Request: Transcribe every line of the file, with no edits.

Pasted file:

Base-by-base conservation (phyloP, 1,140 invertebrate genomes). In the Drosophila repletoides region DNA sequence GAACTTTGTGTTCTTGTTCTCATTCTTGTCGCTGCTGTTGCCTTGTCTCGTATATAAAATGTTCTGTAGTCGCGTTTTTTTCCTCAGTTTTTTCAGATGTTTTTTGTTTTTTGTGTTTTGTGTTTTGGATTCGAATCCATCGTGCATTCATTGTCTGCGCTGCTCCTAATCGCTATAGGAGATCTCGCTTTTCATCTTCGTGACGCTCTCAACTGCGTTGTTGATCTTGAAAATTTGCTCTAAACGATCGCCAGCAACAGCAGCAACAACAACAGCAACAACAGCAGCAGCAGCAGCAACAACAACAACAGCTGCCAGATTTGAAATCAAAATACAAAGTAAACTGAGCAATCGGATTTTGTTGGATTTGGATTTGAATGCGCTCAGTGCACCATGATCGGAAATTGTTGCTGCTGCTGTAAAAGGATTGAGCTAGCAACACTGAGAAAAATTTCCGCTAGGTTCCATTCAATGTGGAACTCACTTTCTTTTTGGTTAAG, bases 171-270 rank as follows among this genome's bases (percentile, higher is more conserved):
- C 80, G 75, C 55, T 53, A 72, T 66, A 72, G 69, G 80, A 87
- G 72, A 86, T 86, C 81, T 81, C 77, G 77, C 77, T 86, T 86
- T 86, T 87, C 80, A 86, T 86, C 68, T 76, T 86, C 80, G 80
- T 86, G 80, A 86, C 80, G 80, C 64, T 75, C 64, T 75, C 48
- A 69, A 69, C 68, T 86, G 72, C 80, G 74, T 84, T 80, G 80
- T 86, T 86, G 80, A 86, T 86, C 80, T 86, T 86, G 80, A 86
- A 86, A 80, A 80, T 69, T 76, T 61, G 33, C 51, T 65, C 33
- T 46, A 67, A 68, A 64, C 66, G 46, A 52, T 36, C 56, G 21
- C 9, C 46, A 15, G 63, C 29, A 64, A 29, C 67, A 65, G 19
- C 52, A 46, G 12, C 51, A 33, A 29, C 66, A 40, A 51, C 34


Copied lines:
Base-by-base conservation (phyloP, 1,140 invertebrate genomes). In the Drosophila repletoides region DNA sequence GAACTTTGTGTTCTTGTTCTCATTCTTGTCGCTGCTGTTGCCTTGTCTCGTATATAAAATGTTCTGTAGTCGCGTTTTTTTCCTCAGTTTTTTCAGATGTTTTTTGTTTTTTGTGTTTTGTGTTTTGGATTCGAATCCATCGTGCATTCATTGTCTGCGCTGCTCCTAATCGCTATAGGAGATCTCGCTTTTCATCTTCGTGACGCTCTCAACTGCGTTGTTGATCTTGAAAATTTGCTCTAAACGATCGCCAGCAACAGCAGCAACAACAACAGCAACAACAGCAGCAGCAGCAGCAACAACAACAACAGCTGCCAGATTTGAAATCAAAATACAAAGTAAACTGAGCAATCGGATTTTGTTGGATTTGGATTTGAATGCGCTCAGTGCACCATGATCGGAAATTGTTGCTGCTGCTGTAAAAGGATTGAGCTAGCAACACTGAGAAAAATTTCCGCTAGGTTCCATTCAATGTGGAACTCACTTTCTTTTTGGTTAAG, bases 171-270 rank as follows among this genome's bases (percentile, higher is more conserved):
- C 80, G 75, C 55, T 53, A 72, T 66, A 72, G 69, G 80, A 87
- G 72, A 86, T 86, C 81, T 81, C 77, G 77, C 77, T 86, T 86
- T 86, T 87, C 80, A 86, T 86, C 68, T 76, T 86, C 80, G 80
- T 86, G 80, A 86, C 80, G 80, C 64, T 75, C 64, T 75, C 48
- A 69, A 69, C 68, T 86, G 72, C 80, G 74, T 84, T 80, G 80
- T 86, T 86, G 80, A 86, T 86, C 80, T 86, T 86, G 80, A 86
- A 86, A 80, A 80, T 69, T 76, T 61, G 33, C 51, T 65, C 33
- T 46, A 67, A 68, A 64, C 66, G 46, A 52, T 36, C 56, G 21
- C 9, C 46, A 15, G 63, C 29, A 64, A 29, C 67, A 65, G 19
- C 52, A 46, G 12, C 51, A 33, A 29, C 66, A 40, A 51, C 34